Even though many of my counseling and technology skills have come in handy over the years, parenting is still a tough challenge. Hands down, no doubt, technology has been one of the greatest challenges over the years as my wife and I have been raising our two boys, Matteo and Giuseppe, now 16 and 22 years old. When they were younger, it seems as if we were approached with questions and requests on a daily basis. From video games to social networks, from mobile devices to new gadgets, making informed decisions was tough. This is especially true because the technological landscape was changing and developing at a dizzying pace. As someone who straddles being a “Boomer” and “GenXer,” and as someone who is focused on helping counselors with their technological literacy, I’ve been keeping up with this crazy technology ride ever since it got good really good in the 1980’s.
One day a few years ago, my wife, Betty, quipped about how grateful she was that I was able to successfully negotiate technology with the kids based on what I knew according to the research (in technology, human development, and change) and best practice. I was already doing a significant amount of work helping kids to make responsible decisions for themselves regarding technology use. What Betty made me realize that day was that I also needed to help the people outfitting their kids with all this power — the parents/guardians. These days, when a school district or other organization calls about cyber training, I let them know that a comprehensive approach is best: getting kids, parents, and educators on the same page. I also let them know that, indeed, the key is education, especially with the end user.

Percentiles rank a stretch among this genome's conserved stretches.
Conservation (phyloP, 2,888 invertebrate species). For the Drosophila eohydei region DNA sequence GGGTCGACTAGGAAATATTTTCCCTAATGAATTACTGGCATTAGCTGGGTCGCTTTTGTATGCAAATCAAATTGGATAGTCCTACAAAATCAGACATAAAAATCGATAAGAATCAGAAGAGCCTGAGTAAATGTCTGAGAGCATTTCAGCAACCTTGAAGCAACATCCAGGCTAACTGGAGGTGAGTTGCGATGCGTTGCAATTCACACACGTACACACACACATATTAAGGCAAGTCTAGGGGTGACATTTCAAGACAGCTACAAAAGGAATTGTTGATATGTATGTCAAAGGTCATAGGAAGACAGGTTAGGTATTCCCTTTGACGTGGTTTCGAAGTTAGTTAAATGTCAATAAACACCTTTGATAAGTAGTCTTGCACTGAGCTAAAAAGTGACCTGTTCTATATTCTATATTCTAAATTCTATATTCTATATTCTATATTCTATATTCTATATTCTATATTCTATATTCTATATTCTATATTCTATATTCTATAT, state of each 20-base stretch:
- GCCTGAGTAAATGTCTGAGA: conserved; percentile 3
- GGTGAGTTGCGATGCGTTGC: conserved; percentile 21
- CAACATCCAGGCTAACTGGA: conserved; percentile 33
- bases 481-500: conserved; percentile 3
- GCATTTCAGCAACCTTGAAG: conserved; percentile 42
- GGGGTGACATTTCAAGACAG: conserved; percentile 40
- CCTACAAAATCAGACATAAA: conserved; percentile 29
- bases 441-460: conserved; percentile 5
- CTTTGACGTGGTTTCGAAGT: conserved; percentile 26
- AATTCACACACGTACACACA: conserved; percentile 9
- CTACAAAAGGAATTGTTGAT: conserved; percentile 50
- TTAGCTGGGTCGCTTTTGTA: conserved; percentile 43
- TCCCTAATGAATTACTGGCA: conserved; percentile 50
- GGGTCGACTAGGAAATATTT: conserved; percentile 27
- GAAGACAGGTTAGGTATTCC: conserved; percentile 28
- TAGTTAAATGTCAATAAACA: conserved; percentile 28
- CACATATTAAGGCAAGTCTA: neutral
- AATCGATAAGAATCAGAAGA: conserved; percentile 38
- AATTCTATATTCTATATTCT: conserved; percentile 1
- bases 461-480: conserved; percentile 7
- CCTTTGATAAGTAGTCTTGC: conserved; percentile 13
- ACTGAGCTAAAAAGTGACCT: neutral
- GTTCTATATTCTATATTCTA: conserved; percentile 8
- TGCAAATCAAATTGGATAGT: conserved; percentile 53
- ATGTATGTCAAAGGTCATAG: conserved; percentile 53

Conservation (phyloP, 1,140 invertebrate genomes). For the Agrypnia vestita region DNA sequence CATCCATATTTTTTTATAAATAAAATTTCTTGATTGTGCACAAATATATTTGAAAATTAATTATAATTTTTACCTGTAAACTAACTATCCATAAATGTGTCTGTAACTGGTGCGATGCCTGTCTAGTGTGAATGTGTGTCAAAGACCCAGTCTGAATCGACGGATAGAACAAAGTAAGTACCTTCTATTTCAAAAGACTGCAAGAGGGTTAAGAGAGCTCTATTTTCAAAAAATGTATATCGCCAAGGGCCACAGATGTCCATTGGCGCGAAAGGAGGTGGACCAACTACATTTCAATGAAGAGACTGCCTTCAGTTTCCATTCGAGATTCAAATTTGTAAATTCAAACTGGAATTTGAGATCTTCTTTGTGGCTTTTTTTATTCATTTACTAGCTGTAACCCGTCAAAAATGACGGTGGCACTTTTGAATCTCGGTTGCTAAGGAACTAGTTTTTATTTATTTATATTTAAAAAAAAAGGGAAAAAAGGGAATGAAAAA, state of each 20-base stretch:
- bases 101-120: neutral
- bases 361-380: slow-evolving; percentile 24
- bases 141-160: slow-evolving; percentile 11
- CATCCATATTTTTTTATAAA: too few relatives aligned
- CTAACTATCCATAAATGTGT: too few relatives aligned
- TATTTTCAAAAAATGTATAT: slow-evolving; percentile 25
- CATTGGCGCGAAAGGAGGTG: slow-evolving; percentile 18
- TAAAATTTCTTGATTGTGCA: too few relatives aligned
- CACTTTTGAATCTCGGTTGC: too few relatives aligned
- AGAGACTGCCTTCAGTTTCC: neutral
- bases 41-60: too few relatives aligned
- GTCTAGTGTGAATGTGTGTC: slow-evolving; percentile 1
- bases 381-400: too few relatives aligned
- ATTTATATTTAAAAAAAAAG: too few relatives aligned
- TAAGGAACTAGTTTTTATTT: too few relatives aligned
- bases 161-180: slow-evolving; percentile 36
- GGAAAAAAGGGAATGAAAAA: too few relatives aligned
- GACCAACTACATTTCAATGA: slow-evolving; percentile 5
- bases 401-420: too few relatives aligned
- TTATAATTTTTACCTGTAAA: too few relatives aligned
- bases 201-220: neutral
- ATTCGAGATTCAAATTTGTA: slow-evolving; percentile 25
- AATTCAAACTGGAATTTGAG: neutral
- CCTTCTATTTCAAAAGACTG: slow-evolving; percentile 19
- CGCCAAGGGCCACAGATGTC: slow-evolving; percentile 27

Bring Knowledge to your School
If you are a school counselor, leader, or parent and are interested in cyber safety training, here is what you need to know:
The training includes three segments which, together, addresses staff, students, and parents. The goal of this workshop is to help students, parents/caretakers, and educators, better understand the nature of the risks that technology may pose among children as well as the tools and activities they can use to keep kids more safe.
A typical day includes conducting student assemblies in the morning, meeting with staff after school, and then working with parents in the evening.
I take a comprehensive and multi-level approach to bullying/cyberbullying emphasizing a multi-tiered model that includes prevention, intervention, and postvention (see below). The workshop is designed as a “launching off point” or beginning for a year long process to help educate students about confronting cyberbullying, using technology responsibly, and being mindful of their digital reputation.
All school staff will receive a DVD-ROM including over 2.8 Gb of actual presentation files which includes everything they need to work with students – the PowerPoint, handouts, videos, and links – for months ahead.
In this one hour (or 75 minute) assembly, students will become more aware of cyberbullying, their digital reputations (public posting of personal/private information), and the “Rules of the Road.” This assembly is customized for either elementary students or middle/high school students. Remember, you can download and preview the actual presentations and accompanying material for review by visiting my GuardingKids website.
Parents and caretakers need to understand how to make informative decisions about how their children use technology, how they monitor, supervise, and provide support.
This meeting will help them to understand the potential risks of technology and several ways to reduce that risk using both human and technological strategies. Click here to download and preview the presentation materials.
I encourage you to check out my comprehensive vita for an overview of my work, particularly the expansive range of topics I have delivered and the number of participants I’ve had the pleasure of working across the United States, and around the world.